||In this thesis I will look at the work of women writers who find their voice through imaginative identification with female fairytale character types who transform their lives through the power of speech. The writers I focus on are Connie Porter, Julia Alvarez, and Anne Sexton, and the character types they identify with are respectively Rapunzhel, Scheherazade, and the character type of the witch. Each of these writers and the characters they identify with are different, but all have one thing in common: they learn to use their voice to dramatically improve their social situation and alter the way that others look at them and the way they look at themselves. For each of these writers, the identification is quite personal and rooted in their specific social situation.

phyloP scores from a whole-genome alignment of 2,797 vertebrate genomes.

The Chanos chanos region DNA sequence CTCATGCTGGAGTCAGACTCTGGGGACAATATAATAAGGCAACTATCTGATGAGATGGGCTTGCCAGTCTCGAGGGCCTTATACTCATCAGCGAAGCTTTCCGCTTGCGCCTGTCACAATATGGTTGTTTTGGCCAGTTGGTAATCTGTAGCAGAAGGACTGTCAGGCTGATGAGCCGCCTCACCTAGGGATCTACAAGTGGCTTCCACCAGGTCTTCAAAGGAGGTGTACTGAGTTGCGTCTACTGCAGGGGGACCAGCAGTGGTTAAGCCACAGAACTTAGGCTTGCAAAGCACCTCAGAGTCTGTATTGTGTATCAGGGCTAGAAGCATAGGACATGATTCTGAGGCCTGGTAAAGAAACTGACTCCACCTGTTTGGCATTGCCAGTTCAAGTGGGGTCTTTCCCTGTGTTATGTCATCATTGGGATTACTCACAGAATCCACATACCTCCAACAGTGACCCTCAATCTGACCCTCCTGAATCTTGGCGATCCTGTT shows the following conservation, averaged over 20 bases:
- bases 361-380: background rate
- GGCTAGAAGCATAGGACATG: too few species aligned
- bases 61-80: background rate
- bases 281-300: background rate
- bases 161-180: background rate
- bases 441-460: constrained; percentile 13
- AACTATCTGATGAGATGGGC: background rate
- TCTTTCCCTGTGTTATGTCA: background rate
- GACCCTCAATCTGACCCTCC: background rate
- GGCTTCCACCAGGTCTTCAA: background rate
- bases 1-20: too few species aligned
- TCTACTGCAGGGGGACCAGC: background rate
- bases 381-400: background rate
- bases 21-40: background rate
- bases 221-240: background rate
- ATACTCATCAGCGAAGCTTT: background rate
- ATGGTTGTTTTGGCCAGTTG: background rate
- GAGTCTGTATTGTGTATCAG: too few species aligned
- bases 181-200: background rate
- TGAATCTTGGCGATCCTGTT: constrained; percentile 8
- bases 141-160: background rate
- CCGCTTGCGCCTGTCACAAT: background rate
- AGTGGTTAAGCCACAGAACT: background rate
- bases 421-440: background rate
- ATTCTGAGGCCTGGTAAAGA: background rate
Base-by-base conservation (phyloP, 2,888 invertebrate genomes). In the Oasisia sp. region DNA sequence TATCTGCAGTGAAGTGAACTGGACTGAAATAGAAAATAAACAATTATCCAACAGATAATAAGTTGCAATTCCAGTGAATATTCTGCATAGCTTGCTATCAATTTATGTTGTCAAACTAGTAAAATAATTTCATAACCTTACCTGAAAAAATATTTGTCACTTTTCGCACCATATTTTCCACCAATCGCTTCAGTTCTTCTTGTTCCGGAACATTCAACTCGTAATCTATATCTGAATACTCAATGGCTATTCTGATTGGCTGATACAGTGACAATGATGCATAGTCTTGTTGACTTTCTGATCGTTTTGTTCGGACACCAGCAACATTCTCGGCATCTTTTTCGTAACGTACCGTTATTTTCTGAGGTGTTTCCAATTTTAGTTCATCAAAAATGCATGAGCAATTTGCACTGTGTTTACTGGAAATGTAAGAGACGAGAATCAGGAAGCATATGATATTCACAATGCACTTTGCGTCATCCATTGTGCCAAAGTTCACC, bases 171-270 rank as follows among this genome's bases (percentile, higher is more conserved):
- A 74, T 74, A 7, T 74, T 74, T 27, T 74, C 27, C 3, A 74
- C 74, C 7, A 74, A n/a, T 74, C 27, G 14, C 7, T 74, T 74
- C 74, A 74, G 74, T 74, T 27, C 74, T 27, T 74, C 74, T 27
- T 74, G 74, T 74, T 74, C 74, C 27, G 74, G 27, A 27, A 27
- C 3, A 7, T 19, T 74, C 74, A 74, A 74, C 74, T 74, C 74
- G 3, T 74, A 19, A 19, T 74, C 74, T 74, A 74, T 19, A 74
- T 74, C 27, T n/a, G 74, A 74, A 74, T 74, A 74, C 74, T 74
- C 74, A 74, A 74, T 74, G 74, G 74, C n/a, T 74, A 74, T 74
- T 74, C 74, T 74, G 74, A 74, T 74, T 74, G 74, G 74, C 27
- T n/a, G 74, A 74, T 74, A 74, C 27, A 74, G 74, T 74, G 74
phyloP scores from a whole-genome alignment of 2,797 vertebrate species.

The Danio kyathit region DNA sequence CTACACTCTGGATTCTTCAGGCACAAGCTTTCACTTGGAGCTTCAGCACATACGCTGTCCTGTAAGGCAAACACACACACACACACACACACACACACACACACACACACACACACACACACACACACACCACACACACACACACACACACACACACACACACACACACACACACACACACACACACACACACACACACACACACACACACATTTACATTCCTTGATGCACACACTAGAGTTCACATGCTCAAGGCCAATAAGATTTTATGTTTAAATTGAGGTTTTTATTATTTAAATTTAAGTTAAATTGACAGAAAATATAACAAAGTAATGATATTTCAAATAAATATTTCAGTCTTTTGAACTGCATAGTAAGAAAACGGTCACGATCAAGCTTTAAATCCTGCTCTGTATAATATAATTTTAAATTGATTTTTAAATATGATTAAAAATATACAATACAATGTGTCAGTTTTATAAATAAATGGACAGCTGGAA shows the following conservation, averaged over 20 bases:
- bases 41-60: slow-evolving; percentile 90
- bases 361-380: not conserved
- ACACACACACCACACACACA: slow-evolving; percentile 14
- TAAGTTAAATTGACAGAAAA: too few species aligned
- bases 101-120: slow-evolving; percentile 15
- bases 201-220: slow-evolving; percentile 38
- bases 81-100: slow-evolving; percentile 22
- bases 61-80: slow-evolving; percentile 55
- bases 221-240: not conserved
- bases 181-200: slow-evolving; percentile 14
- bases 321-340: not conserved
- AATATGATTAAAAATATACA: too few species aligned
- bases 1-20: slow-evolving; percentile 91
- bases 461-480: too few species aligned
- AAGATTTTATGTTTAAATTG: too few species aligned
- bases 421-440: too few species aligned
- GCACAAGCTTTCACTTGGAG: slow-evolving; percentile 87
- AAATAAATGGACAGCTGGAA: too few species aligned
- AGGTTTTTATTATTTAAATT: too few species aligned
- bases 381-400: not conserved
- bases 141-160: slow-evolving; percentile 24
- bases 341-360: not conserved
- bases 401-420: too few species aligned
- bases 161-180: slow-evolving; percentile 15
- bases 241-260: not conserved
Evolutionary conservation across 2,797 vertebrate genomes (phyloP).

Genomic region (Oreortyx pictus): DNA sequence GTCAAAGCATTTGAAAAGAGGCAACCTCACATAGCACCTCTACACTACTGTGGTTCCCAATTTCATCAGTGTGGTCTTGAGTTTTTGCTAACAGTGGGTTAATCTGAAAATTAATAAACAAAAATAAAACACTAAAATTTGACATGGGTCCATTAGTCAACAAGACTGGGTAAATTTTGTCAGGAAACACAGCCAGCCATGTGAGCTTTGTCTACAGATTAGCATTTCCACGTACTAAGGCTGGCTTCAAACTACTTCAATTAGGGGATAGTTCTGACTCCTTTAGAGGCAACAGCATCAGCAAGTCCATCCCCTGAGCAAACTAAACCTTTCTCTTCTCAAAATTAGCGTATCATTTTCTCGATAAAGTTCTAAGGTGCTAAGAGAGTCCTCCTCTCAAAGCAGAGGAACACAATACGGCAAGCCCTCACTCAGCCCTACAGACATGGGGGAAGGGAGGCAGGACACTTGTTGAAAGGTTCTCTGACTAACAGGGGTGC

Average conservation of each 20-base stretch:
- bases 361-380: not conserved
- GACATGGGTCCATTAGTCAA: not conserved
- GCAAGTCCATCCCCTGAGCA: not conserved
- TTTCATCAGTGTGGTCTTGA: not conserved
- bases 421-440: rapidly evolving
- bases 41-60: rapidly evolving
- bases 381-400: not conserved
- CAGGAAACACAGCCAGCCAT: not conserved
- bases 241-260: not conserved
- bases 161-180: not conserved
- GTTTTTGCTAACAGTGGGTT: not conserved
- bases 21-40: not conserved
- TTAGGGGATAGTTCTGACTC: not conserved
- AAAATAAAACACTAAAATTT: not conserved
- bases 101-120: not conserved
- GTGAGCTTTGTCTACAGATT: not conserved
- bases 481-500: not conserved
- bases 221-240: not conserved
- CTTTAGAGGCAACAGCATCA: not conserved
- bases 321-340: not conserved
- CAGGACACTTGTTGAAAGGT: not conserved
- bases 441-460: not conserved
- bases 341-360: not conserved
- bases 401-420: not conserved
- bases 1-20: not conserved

In Chapter One I discuss Kate Bernheimer's Mirror, Mirror on the Wall: Women Writers Explore Their Favorite Fairy Tales to explore the appeal of fairy tales to women writers in general. Women writers in this book talk about their relation with fairy tales, and their narration reveals the influence fairy tales have on them. In the second chapter I will look at what some women novelists have to say about how fairy tales influenced their becoming writers and finding their individual voice. The discussion is about how each of them narrates their relation with their favorite fairy tales and how their identification with fairytale character types that embody their inner voice helps them in becoming writers. In the third and fourth chapters I will focus on Anne Sexton and her fairy tale retelling poetry, Transformations. In the discussion I will try to say that Transformations shows a woman writer's intention of empowerment. By creating a witch storyteller, exhibiting the confinement of female characters in stories, and reframing fairy tales in her own words, Sexton shows her power in being a female storyteller.